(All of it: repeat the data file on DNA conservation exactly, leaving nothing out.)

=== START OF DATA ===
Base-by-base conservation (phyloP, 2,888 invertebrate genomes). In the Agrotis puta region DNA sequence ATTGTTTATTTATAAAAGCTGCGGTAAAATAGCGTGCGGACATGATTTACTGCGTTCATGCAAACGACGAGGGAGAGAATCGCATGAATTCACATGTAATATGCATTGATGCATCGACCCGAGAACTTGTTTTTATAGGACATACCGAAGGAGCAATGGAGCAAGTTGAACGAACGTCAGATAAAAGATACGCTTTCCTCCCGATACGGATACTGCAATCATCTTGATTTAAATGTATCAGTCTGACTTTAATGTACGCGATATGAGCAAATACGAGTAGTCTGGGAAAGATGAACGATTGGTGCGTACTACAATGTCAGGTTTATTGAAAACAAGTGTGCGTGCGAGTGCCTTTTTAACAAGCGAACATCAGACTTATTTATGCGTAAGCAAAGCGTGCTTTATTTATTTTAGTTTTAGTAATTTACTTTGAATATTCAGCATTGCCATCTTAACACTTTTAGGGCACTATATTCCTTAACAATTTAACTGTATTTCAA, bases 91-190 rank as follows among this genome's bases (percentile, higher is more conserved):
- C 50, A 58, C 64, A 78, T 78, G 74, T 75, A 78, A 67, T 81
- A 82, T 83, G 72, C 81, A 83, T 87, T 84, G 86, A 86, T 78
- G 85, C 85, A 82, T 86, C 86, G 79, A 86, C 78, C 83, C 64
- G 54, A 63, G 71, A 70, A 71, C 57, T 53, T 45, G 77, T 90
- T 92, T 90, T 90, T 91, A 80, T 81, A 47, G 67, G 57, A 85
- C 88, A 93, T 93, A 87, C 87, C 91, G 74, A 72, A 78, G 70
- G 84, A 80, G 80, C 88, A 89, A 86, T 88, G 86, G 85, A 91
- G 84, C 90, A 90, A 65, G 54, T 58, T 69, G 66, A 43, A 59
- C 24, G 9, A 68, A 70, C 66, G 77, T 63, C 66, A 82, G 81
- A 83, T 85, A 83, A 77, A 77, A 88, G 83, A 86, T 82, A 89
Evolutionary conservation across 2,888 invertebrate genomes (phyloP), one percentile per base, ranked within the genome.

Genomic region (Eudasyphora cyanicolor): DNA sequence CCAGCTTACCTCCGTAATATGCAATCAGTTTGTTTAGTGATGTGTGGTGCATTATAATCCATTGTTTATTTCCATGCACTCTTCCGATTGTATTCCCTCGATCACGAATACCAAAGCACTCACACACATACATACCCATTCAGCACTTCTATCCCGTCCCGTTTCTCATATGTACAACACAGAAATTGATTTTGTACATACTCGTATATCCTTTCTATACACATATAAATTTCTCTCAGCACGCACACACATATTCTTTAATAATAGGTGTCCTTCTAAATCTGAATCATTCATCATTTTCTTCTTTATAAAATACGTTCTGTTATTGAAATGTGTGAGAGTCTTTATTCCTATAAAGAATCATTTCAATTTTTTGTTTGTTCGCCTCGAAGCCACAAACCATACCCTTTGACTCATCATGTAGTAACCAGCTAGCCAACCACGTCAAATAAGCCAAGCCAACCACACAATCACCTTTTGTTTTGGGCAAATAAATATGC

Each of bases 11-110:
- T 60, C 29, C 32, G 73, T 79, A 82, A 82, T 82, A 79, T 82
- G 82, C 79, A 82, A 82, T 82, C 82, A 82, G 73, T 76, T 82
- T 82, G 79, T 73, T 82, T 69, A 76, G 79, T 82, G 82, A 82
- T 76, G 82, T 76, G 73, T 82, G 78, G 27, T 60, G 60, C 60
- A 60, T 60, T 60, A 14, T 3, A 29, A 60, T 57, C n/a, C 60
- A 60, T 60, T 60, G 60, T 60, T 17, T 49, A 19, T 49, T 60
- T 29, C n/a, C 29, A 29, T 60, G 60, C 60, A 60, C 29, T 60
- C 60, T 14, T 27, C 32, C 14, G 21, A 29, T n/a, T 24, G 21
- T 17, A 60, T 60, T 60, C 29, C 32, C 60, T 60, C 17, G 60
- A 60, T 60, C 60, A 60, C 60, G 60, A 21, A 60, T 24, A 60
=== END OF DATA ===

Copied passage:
Base-by-base conservation (phyloP, 2,888 invertebrate genomes). In the Agrotis puta region DNA sequence ATTGTTTATTTATAAAAGCTGCGGTAAAATAGCGTGCGGACATGATTTACTGCGTTCATGCAAACGACGAGGGAGAGAATCGCATGAATTCACATGTAATATGCATTGATGCATCGACCCGAGAACTTGTTTTTATAGGACATACCGAAGGAGCAATGGAGCAAGTTGAACGAACGTCAGATAAAAGATACGCTTTCCTCCCGATACGGATACTGCAATCATCTTGATTTAAATGTATCAGTCTGACTTTAATGTACGCGATATGAGCAAATACGAGTAGTCTGGGAAAGATGAACGATTGGTGCGTACTACAATGTCAGGTTTATTGAAAACAAGTGTGCGTGCGAGTGCCTTTTTAACAAGCGAACATCAGACTTATTTATGCGTAAGCAAAGCGTGCTTTATTTATTTTAGTTTTAGTAATTTACTTTGAATATTCAGCATTGCCATCTTAACACTTTTAGGGCACTATATTCCTTAACAATTTAACTGTATTTCAA, bases 91-190 rank as follows among this genome's bases (percentile, higher is more conserved):
- C 50, A 58, C 64, A 78, T 78, G 74, T 75, A 78, A 67, T 81
- A 82, T 83, G 72, C 81, A 83, T 87, T 84, G 86, A 86, T 78
- G 85, C 85, A 82, T 86, C 86, G 79, A 86, C 78, C 83, C 64
- G 54, A 63, G 71, A 70, A 71, C 57, T 53, T 45, G 77, T 90
- T 92, T 90, T 90, T 91, A 80, T 81, A 47, G 67, G 57, A 85
- C 88, A 93, T 93, A 87, C 87, C 91, G 74, A 72, A 78, G 70
- G 84, A 80, G 80, C 88, A 89, A 86, T 88, G 86, G 85, A 91
- G 84, C 90, A 90, A 65, G 54, T 58, T 69, G 66, A 43, A 59
- C 24, G 9, A 68, A 70, C 66, G 77, T 63, C 66, A 82, G 81
- A 83, T 85, A 83, A 77, A 77, A 88, G 83, A 86, T 82, A 89
Evolutionary conservation across 2,888 invertebrate genomes (phyloP), one percentile per base, ranked within the genome.

Genomic region (Eudasyphora cyanicolor): DNA sequence CCAGCTTACCTCCGTAATATGCAATCAGTTTGTTTAGTGATGTGTGGTGCATTATAATCCATTGTTTATTTCCATGCACTCTTCCGATTGTATTCCCTCGATCACGAATACCAAAGCACTCACACACATACATACCCATTCAGCACTTCTATCCCGTCCCGTTTCTCATATGTACAACACAGAAATTGATTTTGTACATACTCGTATATCCTTTCTATACACATATAAATTTCTCTCAGCACGCACACACATATTCTTTAATAATAGGTGTCCTTCTAAATCTGAATCATTCATCATTTTCTTCTTTATAAAATACGTTCTGTTATTGAAATGTGTGAGAGTCTTTATTCCTATAAAGAATCATTTCAATTTTTTGTTTGTTCGCCTCGAAGCCACAAACCATACCCTTTGACTCATCATGTAGTAACCAGCTAGCCAACCACGTCAAATAAGCCAAGCCAACCACACAATCACCTTTTGTTTTGGGCAAATAAATATGC

Each of bases 11-110:
- T 60, C 29, C 32, G 73, T 79, A 82, A 82, T 82, A 79, T 82
- G 82, C 79, A 82, A 82, T 82, C 82, A 82, G 73, T 76, T 82
- T 82, G 79, T 73, T 82, T 69, A 76, G 79, T 82, G 82, A 82
- T 76, G 82, T 76, G 73, T 82, G 78, G 27, T 60, G 60, C 60
- A 60, T 60, T 60, A 14, T 3, A 29, A 60, T 57, C n/a, C 60
- A 60, T 60, T 60, G 60, T 60, T 17, T 49, A 19, T 49, T 60
- T 29, C n/a, C 29, A 29, T 60, G 60, C 60, A 60, C 29, T 60
- C 60, T 14, T 27, C 32, C 14, G 21, A 29, T n/a, T 24, G 21
- T 17, A 60, T 60, T 60, C 29, C 32, C 60, T 60, C 17, G 60
- A 60, T 60, C 60, A 60, C 60, G 60, A 21, A 60, T 24, A 60